In 1999, I posted the first 6 pages of the pamphlet to the TimeWork Web. Five years later, I uploaded a PDF of the full pamphlet to the website of B.C.’s Work Less Party. By 2010 a copy was available on the Marxists Internet Archive. Regardless, Marx scholars continued to ignore the pamphlet, aside from the occasional mention that it was cited by Marx. In 2019, however, the journal Contributions to Political Economy reprinted the pamphlet along with a descriptive essay by Giancarlo de Vivo. This year, my essay commemorating the bicentennial of the pamphlet’s publication, “The Ambivalence of Disposable Time: The Source and Remedy of the National Difficulties at Two Hundred,” is forthcoming in that journal. I am hopeful that the scholarly neglect of the pamphlet will soon end.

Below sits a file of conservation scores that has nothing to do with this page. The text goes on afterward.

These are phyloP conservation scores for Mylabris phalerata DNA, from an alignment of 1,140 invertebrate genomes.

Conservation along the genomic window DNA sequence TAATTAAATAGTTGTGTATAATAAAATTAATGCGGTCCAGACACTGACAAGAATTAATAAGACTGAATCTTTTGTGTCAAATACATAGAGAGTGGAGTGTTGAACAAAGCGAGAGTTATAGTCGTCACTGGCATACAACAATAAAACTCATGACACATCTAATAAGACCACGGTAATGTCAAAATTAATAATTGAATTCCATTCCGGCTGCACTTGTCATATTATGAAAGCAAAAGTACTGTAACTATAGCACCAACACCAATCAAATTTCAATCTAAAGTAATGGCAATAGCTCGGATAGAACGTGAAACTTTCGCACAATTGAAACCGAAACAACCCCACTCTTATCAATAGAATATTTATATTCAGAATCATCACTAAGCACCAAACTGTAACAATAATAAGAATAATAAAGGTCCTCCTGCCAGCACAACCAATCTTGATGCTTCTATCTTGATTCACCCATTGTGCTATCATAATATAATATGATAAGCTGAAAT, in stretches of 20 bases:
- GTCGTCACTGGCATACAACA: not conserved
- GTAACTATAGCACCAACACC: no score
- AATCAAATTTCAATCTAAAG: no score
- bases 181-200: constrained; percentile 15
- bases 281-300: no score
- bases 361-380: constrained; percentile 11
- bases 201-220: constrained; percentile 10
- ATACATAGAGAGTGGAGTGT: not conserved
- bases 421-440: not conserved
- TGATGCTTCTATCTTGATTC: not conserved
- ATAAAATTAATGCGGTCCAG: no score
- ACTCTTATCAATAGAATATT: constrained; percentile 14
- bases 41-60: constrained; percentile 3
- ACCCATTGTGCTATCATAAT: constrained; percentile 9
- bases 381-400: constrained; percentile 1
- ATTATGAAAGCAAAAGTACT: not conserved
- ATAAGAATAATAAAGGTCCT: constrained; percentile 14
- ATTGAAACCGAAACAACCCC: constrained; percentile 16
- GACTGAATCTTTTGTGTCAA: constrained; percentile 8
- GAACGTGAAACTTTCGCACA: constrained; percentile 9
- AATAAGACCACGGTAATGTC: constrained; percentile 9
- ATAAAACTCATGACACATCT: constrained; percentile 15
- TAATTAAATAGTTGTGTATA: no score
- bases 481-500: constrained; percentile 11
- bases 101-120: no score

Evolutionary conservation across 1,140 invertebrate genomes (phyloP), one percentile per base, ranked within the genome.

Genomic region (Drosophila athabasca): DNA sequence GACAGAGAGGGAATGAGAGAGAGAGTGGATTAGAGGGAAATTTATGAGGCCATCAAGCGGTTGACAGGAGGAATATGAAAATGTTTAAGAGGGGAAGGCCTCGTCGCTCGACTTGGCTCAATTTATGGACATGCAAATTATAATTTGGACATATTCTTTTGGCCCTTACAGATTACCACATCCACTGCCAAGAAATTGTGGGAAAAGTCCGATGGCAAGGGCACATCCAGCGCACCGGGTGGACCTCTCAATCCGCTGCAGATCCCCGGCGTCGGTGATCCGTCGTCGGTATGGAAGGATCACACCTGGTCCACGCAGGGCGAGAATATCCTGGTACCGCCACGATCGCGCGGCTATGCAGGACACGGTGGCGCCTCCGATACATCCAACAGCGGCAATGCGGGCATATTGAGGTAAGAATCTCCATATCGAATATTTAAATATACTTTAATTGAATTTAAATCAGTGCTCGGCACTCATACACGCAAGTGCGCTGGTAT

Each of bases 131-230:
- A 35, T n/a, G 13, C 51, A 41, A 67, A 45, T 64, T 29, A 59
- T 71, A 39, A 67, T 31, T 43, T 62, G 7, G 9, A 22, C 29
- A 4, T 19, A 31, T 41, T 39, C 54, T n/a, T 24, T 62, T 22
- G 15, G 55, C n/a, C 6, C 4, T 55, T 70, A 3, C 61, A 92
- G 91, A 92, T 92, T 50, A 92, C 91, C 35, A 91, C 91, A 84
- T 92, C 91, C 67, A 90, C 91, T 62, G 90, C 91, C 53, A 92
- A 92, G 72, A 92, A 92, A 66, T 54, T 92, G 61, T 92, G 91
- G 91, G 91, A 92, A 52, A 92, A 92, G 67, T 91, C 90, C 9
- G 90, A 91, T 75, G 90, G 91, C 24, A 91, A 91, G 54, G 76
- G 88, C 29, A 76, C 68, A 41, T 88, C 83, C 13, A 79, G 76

In my essay, I document specific links between the pamphlet’s advocacy on behalf of disposable time and William Godwin’s exaltation of leisure in his An Enquiry Concerning Political Justice and its influence on morals and happiness and especially in his 1797 book, The Enquirer: reflections on education, manners and literature. In a later book, Thoughts on Man: his nature, productions and discoveries, Godwin confirmed and clarified his earlier ideas about leisure.
While documenting the connections between Godwin’s writings about leisure and Dilke’s disposable time, an intriguing thought occurred to me. Godwin had been trained as a minister in a strict Calvinist sect and had retained his intellectual orientation as a “Rational Dissenter” long after leaving the church. His discourses on leisure and on occupations (“vocations”) can plausibly be regarded as a secular and modernizing reformulation of Calvin’s doctrine of the calling. I ran this conjecture by a leading Godwin scholar who found it entirely plausible and consistent with his own writing on Godwin’s secularization of religious motifs. “The Calvinist doctrine of the calling,” observed William Stafford in 1980, “can be discerned just below the surface of Political Justice.”